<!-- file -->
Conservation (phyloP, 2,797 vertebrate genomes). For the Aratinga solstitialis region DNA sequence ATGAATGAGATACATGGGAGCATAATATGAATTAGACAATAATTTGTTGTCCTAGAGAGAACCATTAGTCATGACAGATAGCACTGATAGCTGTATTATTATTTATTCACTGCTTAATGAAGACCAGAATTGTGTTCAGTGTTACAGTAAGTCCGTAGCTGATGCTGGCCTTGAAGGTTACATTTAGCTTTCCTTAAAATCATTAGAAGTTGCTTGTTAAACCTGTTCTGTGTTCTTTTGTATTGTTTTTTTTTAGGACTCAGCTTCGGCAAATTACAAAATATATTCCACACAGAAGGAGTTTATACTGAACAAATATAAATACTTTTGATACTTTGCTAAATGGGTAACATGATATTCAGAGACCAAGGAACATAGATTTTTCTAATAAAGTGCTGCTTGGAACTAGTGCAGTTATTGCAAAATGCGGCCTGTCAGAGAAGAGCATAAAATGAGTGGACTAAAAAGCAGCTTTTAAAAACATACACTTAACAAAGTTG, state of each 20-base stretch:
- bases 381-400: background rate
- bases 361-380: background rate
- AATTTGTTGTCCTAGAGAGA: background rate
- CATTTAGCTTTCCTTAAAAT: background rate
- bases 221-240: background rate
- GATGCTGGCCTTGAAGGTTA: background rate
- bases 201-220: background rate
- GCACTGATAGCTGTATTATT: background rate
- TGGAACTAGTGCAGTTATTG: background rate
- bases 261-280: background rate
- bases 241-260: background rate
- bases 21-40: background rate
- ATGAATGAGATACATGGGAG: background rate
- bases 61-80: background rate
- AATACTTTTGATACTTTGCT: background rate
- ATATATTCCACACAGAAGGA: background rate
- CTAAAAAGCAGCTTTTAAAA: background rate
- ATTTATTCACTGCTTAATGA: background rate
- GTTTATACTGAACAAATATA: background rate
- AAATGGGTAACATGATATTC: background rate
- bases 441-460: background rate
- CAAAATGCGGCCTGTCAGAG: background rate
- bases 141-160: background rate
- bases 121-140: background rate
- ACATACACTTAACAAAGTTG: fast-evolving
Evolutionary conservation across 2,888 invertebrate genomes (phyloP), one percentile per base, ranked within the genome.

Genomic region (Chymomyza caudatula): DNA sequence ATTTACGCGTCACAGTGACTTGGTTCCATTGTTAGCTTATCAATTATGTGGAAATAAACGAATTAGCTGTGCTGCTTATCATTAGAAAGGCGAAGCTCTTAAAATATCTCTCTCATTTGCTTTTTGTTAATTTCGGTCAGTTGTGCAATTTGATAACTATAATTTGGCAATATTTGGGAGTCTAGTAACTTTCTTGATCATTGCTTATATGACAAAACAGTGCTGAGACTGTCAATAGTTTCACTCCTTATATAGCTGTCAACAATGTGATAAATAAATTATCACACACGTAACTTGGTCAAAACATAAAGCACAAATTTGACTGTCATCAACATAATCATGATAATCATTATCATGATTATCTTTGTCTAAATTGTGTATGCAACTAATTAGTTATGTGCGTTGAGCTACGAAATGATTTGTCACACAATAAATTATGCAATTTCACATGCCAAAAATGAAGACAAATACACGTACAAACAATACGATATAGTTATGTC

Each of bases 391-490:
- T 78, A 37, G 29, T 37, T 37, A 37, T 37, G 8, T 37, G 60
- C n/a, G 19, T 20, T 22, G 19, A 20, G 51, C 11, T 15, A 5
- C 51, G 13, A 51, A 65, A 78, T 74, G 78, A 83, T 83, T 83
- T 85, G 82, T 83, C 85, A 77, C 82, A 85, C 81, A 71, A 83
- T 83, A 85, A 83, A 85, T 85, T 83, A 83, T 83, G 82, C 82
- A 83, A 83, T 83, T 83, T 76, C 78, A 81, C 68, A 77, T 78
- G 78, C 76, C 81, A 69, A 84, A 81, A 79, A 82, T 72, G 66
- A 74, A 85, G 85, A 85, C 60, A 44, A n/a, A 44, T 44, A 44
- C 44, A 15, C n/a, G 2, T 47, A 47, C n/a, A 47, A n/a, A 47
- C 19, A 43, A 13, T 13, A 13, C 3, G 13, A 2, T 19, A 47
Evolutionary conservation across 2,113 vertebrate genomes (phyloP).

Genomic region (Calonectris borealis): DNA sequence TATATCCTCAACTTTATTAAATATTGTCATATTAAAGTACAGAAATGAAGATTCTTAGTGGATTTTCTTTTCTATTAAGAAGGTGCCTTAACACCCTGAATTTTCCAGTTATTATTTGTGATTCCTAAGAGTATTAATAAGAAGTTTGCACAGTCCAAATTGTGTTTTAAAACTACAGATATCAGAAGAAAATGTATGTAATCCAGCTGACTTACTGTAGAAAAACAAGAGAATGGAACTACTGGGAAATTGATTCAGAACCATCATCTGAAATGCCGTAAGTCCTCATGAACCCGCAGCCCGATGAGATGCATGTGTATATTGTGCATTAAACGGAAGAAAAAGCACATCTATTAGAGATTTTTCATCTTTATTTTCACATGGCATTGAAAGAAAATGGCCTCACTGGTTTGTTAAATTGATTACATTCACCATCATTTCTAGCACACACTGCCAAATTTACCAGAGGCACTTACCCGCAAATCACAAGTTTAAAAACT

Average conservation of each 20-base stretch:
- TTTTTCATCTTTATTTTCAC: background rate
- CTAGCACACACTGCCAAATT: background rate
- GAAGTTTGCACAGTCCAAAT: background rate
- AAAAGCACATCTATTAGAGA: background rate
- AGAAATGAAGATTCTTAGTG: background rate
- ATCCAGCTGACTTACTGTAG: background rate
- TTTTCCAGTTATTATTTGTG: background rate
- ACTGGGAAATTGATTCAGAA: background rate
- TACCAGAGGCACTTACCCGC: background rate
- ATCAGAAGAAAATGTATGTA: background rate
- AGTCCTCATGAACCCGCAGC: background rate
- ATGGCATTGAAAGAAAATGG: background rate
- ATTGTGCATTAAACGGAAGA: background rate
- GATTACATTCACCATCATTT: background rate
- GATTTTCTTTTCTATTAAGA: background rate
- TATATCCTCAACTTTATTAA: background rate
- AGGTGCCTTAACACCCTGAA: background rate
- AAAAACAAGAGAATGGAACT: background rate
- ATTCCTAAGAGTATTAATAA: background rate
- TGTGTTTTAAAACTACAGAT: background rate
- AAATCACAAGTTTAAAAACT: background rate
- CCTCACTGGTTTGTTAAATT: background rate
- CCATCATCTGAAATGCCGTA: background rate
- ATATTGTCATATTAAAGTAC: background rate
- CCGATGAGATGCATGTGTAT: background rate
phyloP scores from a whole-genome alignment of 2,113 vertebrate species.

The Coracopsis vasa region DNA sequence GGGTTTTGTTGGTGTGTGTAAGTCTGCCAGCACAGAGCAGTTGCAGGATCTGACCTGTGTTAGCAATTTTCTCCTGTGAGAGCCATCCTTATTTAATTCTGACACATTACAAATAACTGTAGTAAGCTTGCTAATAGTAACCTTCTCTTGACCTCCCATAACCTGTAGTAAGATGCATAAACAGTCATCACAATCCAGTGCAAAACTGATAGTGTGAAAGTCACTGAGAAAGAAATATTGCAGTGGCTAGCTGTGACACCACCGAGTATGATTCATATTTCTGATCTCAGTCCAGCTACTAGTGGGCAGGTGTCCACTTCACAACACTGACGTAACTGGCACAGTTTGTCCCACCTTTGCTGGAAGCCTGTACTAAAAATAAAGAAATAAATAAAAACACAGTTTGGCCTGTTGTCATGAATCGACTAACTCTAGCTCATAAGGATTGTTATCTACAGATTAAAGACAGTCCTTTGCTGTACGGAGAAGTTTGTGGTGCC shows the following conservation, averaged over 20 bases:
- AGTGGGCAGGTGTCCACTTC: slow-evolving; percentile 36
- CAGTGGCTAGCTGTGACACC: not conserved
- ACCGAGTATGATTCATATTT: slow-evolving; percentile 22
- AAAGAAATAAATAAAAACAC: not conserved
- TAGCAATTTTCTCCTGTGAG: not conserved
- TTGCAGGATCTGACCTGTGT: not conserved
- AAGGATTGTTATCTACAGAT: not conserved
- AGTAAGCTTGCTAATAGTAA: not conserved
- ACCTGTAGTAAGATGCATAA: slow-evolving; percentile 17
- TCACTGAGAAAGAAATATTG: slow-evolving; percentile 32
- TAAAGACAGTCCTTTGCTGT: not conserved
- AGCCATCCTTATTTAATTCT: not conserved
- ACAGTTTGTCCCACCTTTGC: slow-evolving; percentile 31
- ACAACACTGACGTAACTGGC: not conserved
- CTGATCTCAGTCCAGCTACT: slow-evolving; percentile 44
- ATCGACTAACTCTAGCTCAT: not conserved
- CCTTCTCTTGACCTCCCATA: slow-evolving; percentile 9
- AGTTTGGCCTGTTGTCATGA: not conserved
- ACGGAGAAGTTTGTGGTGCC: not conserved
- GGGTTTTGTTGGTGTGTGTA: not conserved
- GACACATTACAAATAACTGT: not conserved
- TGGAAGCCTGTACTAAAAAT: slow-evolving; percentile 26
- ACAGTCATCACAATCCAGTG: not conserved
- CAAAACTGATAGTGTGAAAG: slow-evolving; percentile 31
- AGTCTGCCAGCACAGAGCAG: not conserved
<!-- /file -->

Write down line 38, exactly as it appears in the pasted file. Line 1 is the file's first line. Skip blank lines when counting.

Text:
- C 44, A 15, C n/a, G 2, T 47, A 47, C n/a, A 47, A n/a, A 47